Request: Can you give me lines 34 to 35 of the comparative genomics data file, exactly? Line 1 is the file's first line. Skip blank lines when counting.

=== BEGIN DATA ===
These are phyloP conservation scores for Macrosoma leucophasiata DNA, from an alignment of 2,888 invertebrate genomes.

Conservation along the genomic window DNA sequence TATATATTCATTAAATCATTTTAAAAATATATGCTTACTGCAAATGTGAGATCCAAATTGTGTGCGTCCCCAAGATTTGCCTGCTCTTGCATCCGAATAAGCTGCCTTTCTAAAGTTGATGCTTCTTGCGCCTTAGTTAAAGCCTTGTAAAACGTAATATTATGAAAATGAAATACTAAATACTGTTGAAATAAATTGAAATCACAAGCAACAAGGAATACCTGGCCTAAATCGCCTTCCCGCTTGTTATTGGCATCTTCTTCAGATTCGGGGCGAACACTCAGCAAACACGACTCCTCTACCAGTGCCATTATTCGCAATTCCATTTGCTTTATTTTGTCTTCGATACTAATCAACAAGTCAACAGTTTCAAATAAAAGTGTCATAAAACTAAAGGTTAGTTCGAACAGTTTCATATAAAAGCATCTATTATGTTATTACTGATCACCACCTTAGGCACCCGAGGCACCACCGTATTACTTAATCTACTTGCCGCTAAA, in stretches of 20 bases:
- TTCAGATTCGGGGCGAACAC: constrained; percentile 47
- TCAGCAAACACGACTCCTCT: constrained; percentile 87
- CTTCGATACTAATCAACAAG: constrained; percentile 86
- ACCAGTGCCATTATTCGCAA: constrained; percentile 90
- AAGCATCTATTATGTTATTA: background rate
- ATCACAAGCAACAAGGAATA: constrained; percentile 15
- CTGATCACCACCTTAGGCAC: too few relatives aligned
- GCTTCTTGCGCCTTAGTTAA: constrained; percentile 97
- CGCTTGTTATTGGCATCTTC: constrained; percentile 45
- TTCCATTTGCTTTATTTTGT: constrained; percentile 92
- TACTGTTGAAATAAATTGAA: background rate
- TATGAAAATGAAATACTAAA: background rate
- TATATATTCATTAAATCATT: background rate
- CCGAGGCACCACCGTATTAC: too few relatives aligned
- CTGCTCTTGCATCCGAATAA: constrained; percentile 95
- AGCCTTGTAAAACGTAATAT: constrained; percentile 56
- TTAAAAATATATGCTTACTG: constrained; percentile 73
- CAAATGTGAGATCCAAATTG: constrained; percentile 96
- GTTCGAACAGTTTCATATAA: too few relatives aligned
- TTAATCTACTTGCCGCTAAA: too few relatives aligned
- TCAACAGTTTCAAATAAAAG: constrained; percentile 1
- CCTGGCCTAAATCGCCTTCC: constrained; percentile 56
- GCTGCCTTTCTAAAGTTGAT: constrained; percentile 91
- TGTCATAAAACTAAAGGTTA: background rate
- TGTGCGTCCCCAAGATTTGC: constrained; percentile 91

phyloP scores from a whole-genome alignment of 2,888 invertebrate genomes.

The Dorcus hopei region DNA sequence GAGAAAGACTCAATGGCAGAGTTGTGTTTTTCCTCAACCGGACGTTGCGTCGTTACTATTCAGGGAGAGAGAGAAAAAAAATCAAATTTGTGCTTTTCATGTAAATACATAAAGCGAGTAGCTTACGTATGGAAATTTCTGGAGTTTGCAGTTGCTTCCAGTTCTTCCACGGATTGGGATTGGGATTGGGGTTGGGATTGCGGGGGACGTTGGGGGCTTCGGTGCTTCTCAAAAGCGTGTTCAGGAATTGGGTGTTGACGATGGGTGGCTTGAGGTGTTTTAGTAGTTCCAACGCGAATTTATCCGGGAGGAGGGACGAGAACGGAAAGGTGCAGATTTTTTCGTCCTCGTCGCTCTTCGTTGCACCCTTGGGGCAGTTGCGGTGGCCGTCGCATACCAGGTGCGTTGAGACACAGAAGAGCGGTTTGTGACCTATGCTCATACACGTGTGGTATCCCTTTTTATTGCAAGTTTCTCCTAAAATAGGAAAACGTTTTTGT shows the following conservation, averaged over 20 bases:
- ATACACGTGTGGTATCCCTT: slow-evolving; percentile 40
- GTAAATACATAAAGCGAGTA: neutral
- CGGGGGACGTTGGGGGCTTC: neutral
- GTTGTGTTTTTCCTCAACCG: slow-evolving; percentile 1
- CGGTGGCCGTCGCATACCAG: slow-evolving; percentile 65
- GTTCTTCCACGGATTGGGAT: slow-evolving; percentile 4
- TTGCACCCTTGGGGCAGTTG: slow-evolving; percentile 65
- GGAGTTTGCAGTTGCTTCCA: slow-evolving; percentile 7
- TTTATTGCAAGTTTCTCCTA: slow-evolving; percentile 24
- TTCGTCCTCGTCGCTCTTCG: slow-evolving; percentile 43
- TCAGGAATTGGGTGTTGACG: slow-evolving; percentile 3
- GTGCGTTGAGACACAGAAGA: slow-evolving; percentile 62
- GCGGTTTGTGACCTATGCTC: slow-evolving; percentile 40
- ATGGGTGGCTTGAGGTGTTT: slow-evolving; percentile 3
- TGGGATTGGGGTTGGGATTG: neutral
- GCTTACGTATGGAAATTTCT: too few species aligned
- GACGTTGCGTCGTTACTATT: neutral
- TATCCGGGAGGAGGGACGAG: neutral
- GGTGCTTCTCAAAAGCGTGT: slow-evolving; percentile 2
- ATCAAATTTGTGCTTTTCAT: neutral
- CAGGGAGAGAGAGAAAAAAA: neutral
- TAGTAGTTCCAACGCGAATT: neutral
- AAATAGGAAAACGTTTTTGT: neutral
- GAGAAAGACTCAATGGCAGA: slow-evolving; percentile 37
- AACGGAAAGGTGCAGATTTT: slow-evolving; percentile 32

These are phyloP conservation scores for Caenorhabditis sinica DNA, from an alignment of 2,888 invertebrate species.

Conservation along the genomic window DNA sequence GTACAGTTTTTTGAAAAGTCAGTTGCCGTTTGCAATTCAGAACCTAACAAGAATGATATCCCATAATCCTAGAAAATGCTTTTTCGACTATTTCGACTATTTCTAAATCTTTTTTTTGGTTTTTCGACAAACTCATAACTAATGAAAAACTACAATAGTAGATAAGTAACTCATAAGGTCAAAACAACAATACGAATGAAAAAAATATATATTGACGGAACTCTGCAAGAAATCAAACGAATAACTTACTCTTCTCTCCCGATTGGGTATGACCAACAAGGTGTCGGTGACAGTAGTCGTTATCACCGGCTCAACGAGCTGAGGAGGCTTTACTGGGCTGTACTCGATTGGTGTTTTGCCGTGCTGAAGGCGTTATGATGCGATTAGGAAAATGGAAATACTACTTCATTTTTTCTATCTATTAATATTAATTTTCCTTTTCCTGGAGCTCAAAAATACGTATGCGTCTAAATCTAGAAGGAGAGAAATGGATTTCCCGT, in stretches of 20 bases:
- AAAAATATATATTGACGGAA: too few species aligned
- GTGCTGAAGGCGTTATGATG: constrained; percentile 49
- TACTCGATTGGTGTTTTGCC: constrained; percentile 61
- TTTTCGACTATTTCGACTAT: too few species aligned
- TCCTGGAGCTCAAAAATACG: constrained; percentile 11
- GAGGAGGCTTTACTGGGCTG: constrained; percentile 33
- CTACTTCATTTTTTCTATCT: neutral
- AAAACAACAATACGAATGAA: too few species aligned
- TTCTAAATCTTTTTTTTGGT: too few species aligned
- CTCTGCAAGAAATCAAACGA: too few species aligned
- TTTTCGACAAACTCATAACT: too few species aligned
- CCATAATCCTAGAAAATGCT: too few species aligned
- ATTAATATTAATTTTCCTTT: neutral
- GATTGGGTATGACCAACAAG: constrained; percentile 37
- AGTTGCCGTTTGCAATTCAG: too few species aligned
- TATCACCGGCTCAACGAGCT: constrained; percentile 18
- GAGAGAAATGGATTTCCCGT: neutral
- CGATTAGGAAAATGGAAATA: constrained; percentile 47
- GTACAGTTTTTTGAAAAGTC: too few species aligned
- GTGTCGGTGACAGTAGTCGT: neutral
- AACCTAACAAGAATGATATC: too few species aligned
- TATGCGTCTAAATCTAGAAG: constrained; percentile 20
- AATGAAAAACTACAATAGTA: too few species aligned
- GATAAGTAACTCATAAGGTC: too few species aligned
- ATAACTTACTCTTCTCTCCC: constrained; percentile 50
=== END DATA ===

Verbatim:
- CGGTGGCCGTCGCATACCAG: slow-evolving; percentile 65
- GTTCTTCCACGGATTGGGAT: slow-evolving; percentile 4